The governing body of a home-rule city, in this case the Longmont City Council, has virtually unlimited authority in Colorado to regulate, limit, or prohibit one or more uses of land within it corporate boundaries (or attach conditions to such use or uses). My experience as an urban/regional planner spans some 50 cities and towns, a dozen metro districts, and three dozen counties, nearly all in Colorado. Zoning law and theory have supported this municipal power for nearly a century. What is the reasoning behind this body of (mostly) common law? The answer is, the concept of “nuisance.”
If an owner of a parcel of land in a city wants to, say, process animal hides to make piles of money, he is not likely to get far if his neighbors will endure or will probably – even possibly – endure noxious or dangerous fumes, flows, effluents, vapors, odors, or noises. Normally when the effects of a use of land in this manner fail to cross the operator’s property boundary, everything CAN be fine. But cases exist where even ugliness has defensibly prompted limitations on use(s), and even interruption of sunlight has made the cut. It should be noted that the effects of “fracking” can and do travel across property boundaries, both above the ground (usually by “accident”) and below it (by design).
What makes the petroleum crowd think it can avoid these kinds of precepts and precedent? Just because a previous occupant of the White House gave them a Get-Out-of-Jail-Free card for hydrofracturing, with regard to a few major federal environmental measures enforced by the dreaded and leftist EPA, they must be encouraged – forced, if necessary – to remember that in the final analysis, all politics is local. If that means a “hodgepodge” of regulations evolves, what of it? Some places will likely WELCOME drilling.
In my view, at the core of this contest is one question: does municipal zoning govern only the surface of the land? Or are the subsurface and even the air rights above it also subject to zoning? Anyone who has built or bought a condominium knows or should know that zoned air rights make up what he is selling or building. As for what is below, a gigantic land-use case from the early 1920s is instructive (Pennsylvania Coal Co. v. Mahon). There the court concluded that the owner of the subsurface owed a duty to the surface (emphasis added), and to its owner or owners above, to prevent a loss of support. Loss of support often leads to subsidence (read “sinkhole,” or worse), which can also happen as a result of oil and gas extraction. By very limited and logical, reasonable extension, this landmark decision illuminates the concept – the need – for mineral operations to tread lightly, if at all. Witness provisions in countless U.S. land patents reserving one or more minerals, together with [only] so much of the surface as is required to access the mineral estate (sic). That kind of language places a mineral owner or lessee in the legal position of operating via an easement. Whether a prescriptive (indispensable) easement, or an easement of necessity, is not truly material. Drillers, of course, consider the matter as we now encounter it, to be a true “necessity” and count on our love affair with SUV’s and other motor vehicles, to shelter any and all abuses, accidental or otherwise.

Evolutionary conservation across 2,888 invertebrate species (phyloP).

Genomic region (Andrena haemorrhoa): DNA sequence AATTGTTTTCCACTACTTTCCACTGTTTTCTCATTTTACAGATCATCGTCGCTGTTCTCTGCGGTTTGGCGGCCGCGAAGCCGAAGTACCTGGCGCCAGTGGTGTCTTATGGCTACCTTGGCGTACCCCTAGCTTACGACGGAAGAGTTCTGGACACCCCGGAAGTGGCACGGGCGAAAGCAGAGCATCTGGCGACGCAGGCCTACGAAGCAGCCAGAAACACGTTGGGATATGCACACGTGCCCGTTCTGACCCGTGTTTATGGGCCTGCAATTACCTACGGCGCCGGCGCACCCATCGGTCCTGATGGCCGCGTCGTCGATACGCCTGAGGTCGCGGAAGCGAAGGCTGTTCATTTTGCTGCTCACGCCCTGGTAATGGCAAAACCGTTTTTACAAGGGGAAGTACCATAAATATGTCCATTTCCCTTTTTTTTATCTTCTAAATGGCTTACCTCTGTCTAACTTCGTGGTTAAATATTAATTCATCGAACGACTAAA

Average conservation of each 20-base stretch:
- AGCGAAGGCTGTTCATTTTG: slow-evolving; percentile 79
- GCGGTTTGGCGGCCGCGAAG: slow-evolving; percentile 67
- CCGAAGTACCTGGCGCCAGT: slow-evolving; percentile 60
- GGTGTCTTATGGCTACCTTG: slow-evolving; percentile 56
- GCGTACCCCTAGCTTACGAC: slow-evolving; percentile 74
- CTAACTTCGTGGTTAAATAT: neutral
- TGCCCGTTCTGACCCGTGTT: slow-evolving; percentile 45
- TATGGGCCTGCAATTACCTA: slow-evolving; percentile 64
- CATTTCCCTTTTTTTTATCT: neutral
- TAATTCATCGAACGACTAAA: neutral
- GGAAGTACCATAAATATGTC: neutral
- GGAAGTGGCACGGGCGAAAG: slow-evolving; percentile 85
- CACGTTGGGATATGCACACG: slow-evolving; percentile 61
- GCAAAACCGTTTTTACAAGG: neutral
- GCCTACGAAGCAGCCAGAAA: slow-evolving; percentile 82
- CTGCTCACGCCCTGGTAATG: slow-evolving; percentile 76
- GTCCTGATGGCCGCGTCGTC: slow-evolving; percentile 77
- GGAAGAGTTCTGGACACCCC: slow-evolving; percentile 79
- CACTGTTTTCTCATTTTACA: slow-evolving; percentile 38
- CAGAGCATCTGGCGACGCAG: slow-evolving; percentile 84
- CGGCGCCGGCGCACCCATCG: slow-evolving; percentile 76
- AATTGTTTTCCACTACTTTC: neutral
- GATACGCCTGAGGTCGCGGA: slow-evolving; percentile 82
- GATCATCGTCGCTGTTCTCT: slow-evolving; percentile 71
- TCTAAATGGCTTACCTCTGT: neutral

How I wish Colorado or at least its cities would by now have adopted (there’s still time!) the mechanism of a “mineral resource overlay,” as a zoning convention. Such has served states such as the Republican bastion of Wisconsin well. An overlay can operate as a means of exclusion or one for inclusion, generally by “special review” and intensive deliberation. Jefferson County (and not the “socialists over near the Flatirons) studied and considered such an overlay early in the 1970s. A thorough review of Colorado’s Constitution and statutes will reveal that Colorado’s cities enjoy significantly greater powers than do its counties.
Courts may focus on a needle’s eye, but the instant matter is a much broader issue that should receive only the most thoroughgoing consideration. For insurance, let us hope the City of Longmont henceforth includes as a condition of every future plat approval a “Covenant of Non-Development.” Many jurisdictions in Colorado apply and require such a provision; it means no mineral processing or extraction on, in, under, or through the premises forever. There is nothing new or radical there. If a developer or property owner sits atop even a partially severed mineral estate, it is thereby incumbent upon him or her to first “make a deal” with the owner of the subsurface estate PRIOR TO application for development.
It’s only right.